My children are too young to understand COVID-19 or its global impact. All they know is that their mum and dad are at home, working far more hours than usual.
When they are older, we will tell them about the COVID-19 pandemic. I hope that we can tell them that we persevered. They can learn about the families that spent months at home together and the communities that found incredible ways to help one another. From these stories, I hope that we can give them the tools to be resilient in the face of great challenges.
In the meantime, those of us working throughout this pandemic still have lessons to learn about the meaning of resilience and how to implement it, now and in the future.
Life-changing, resiliency-building events in one’s life do not necessarily need to take the form of a global pandemic. They could be termed the “storms” of life, in that they interrupt our regular habits, schedule, or thought patterns. For some people, these events could be the death of a loved one, a significant injury, a natural disaster, a health diagnosis, or some other catastrophic event. While some of these situations may change our lives for a short period of time, they oftentimes lead us down a very different path, one that causes us to review our priorities and make significant changes. With each experience of this kind, one can become increasingly prepared for future situations and develop resiliency.
For my husband and me, we learned resilience through the successive deaths of his parents. Navigating our grief and managing their estates forced us to have a long series of conversations about our priorities, values, and circumstances. These events marked our transition into adulthood, as well as the point when we shifted from the “next” generation to the head of a family. Our work was no longer ours alone, but became representative of the family’s broader legacy.
Along the way, we developed resiliency in the form of priorities. Those conversations provided us with the chance to brainstorm scenarios, consider all the angles, and develop a plan for how we would move forward. We continue to use that structure to this day, as it impacts our family’s work and philanthropy, even during the COVID-19 crisis.
Resilience and Philanthropy
Even with a professional role in the philanthropic sector, my personal giving continues to be shaped by the conversations that occurred after the deaths of my husband’s parents. Our family’s priorities, values, and experiences influence the way we give, whether last year or in the midst of the COVID-19 crisis. Our resilience comes in knowing who we are, why we made those decisions, and where we are willing to be flexible.
Resiliency, at least in our family’s case, comes from building on a solid foundation. As it relates to our giving, it could be summarized in a few simple statements:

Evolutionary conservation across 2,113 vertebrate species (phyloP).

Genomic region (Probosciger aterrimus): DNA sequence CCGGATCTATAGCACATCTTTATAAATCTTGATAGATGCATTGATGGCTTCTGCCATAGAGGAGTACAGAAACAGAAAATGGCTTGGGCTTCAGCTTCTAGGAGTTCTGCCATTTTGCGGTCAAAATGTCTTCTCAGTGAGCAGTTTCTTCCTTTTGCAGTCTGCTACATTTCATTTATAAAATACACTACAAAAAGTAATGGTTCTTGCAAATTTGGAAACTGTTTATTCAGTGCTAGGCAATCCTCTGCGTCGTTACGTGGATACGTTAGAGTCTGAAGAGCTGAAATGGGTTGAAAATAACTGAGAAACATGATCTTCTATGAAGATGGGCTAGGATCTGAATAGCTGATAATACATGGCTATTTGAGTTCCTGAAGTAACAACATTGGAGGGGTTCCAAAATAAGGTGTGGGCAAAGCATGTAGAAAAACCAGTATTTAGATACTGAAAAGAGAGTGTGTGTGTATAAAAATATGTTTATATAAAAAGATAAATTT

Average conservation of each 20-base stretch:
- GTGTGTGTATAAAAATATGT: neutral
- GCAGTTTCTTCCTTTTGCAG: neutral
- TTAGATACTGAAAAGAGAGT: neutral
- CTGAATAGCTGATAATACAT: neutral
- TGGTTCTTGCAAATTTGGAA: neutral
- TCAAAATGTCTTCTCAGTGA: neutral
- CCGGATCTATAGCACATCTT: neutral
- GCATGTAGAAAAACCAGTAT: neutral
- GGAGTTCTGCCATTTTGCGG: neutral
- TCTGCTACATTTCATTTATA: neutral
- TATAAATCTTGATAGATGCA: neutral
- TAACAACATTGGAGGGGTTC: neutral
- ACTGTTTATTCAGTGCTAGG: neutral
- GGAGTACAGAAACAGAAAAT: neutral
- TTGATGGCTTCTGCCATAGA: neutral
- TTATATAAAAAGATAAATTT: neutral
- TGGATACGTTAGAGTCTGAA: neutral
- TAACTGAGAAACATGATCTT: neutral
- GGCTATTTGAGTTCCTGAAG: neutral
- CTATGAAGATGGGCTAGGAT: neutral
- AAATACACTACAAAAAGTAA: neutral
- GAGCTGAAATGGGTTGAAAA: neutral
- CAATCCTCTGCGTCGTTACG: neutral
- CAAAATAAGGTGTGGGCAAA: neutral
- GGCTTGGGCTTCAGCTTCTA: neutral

We recognize that there are many needs in our community, but we have an underlying structure in place that helps us to make our giving decisions.
We rely on our previous experience to know where to look and how to react to best meet the needs of organizations.
We do not have to be big or highly-structured to effectively assist in the larger effort of the COVID-19 response, especially when every dollar helps.
While our giving is based on the work of one generation, this is a perfect time for experienced family members to work alongside younger generations. It is an opportunity to learn from the wisdom of our elders, who have already weathered previous “storms,” as well as consider new approaches recommended by younger generations. In our family’s case, we rely on the values of our families, as well as our own experiences working in the philanthropic sector. In this time of crisis, our family and the generations that proceeded us inspire us to:
Persevere out of necessity
Use our skills and knowledge to help others
Prioritize the importance of family and the contributions of all generations
Have faith that this will get better
Work together with others to achieve more than we could do by ourselves
During the COVID-19 pandemic, we are already giving to institutions that we want to ensure survive for future generations and organizations that have a proven record of meeting needs that we have identified. In the midst of this crisis, these organizations’ resiliency comes from their track record of best practices and good stewardship of resources, which means that we (as donors) do not have to be concerned with evaluation or outcomes. We can trust them, as we have built relationships with these organizations over time. They have shown themselves to be dependable, even in times of uncertainty, to carry out their missions and do good work. As donors, we are doing our part to make sure that they can continue to withstand the “storm.”
Some people have called this time “The Great Pause.” However, I would term it “The Grand Pause.” In a musical performance, a conductor will hold an orchestra’s silence for an extended period of time before resuming the musical score. While the audience may hear nothing, the orchestra knows that their time is coming and are working behind the scenes (oftentimes for years) preparing for that moment when their sound fills the performance hall once again. Even if you cannot see or hear it, this is our “grand pause.” We are building resiliency and learning each day how to do our work better, so that we can do even greater things when this is over.
The views and opinions expressed in individual blog posts are those of the author(s) and do not necessarily reflect the official policy or position of the National Center for Family Philanthropy.